A Palestinian detainee can be interrogated for a total period of 180 days, during which he/she can also be denied lawyer visits for a period of 60 days.
During the interrogation period, a detainee is often subjected to some form of torture or cruel, inhuman and degrading treatment ranging in extremity, whether physical or psychological. The use of practices that constitute torture during interrogation has been legalized within the Israeli judicial system and permitted in individual cases in which the GSS deems a detainee a threat to state security or a “ticking bomb”. In some instances, detainees have died while in custody as a result of torture. Confessions extracted through torture are admissible in court and/or military tribunal.
Administrative detention, arrest without charge or trial, has been used as a form of collective punishment by the Israeli military against Palestinians, illegal in this form under international law. For example, during the period of March 2002 to October 2002, Israeli occupying forces arrested over 15,000 Palestinians during mass arrest campaigns, rounding up males in cities and villages between the ages of 15 to 45. In October 2002, there were over 1,050 Palestinians in administrative detention.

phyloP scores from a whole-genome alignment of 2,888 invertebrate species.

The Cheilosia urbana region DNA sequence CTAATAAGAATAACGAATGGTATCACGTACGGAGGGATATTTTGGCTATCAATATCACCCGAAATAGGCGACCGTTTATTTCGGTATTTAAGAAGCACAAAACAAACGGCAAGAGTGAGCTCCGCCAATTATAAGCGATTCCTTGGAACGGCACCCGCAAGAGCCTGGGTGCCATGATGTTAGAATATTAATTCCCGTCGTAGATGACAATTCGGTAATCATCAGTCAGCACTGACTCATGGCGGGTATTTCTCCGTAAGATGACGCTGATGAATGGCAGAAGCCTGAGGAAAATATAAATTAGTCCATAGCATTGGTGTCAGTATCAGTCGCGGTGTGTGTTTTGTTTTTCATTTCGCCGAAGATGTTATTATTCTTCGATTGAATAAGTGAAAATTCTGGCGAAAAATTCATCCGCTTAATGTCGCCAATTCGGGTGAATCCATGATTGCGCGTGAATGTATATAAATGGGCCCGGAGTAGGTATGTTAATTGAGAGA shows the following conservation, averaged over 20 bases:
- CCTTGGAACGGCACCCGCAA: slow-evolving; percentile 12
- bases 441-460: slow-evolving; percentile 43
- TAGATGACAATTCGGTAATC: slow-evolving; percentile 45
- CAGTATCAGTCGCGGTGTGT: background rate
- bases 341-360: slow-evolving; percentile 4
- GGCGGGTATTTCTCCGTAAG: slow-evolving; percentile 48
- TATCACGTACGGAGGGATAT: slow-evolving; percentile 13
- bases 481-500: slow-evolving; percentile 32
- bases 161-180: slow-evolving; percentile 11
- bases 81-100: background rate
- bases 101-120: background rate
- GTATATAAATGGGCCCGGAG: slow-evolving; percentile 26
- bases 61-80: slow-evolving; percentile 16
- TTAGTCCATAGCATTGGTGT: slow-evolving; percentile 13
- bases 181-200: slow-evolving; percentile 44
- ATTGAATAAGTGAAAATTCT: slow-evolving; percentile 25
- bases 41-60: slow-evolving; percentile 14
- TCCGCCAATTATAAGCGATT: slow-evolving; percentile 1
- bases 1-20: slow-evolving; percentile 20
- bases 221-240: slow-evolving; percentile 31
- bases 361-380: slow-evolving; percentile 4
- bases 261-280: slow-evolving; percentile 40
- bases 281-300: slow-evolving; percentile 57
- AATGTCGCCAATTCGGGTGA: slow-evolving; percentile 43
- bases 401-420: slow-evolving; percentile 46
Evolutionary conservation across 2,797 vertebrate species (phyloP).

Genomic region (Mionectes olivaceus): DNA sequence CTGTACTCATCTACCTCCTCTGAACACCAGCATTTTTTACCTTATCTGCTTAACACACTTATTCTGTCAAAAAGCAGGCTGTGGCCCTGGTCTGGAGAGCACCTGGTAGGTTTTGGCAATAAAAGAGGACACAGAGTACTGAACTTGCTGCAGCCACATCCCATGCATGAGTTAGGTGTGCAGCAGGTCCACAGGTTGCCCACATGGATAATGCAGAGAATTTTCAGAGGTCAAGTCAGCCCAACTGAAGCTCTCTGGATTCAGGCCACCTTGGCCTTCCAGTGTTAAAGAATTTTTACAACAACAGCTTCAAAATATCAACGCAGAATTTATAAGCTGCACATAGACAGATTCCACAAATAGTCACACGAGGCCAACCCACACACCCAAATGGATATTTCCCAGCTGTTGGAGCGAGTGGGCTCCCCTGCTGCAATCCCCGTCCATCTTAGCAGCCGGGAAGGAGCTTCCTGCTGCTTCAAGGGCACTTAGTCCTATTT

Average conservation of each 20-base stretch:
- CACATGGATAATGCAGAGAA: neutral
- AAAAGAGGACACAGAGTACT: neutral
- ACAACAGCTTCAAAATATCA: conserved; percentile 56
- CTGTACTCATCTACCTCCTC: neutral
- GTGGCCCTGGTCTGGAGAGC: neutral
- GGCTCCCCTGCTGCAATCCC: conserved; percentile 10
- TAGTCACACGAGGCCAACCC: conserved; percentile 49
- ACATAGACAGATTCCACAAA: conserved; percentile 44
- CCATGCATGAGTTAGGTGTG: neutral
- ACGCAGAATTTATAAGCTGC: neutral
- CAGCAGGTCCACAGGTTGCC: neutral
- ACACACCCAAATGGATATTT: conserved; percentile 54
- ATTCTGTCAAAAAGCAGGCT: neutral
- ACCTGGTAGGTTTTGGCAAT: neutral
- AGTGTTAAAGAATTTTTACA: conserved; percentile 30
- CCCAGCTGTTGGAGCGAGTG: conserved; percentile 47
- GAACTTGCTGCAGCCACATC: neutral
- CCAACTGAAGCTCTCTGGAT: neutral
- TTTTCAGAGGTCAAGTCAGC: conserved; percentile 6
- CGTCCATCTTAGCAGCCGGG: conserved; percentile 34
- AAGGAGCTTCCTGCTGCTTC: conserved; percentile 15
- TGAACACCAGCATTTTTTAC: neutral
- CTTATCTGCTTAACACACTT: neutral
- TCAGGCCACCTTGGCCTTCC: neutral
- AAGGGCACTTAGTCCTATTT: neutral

Administrative detention is indefinitely renewable under military regulations. A detainee may be given an administrative detention order for a period of between 1 to 6 months, after which the order may be renewed again. Administrative detention is based on secret evidence brought forward during military tribunals, to which neither the detainee nor his/her lawyer have access to. One of the longest Palestinian administrative detainees remained in custody for over 8 years, without being charged with a crime.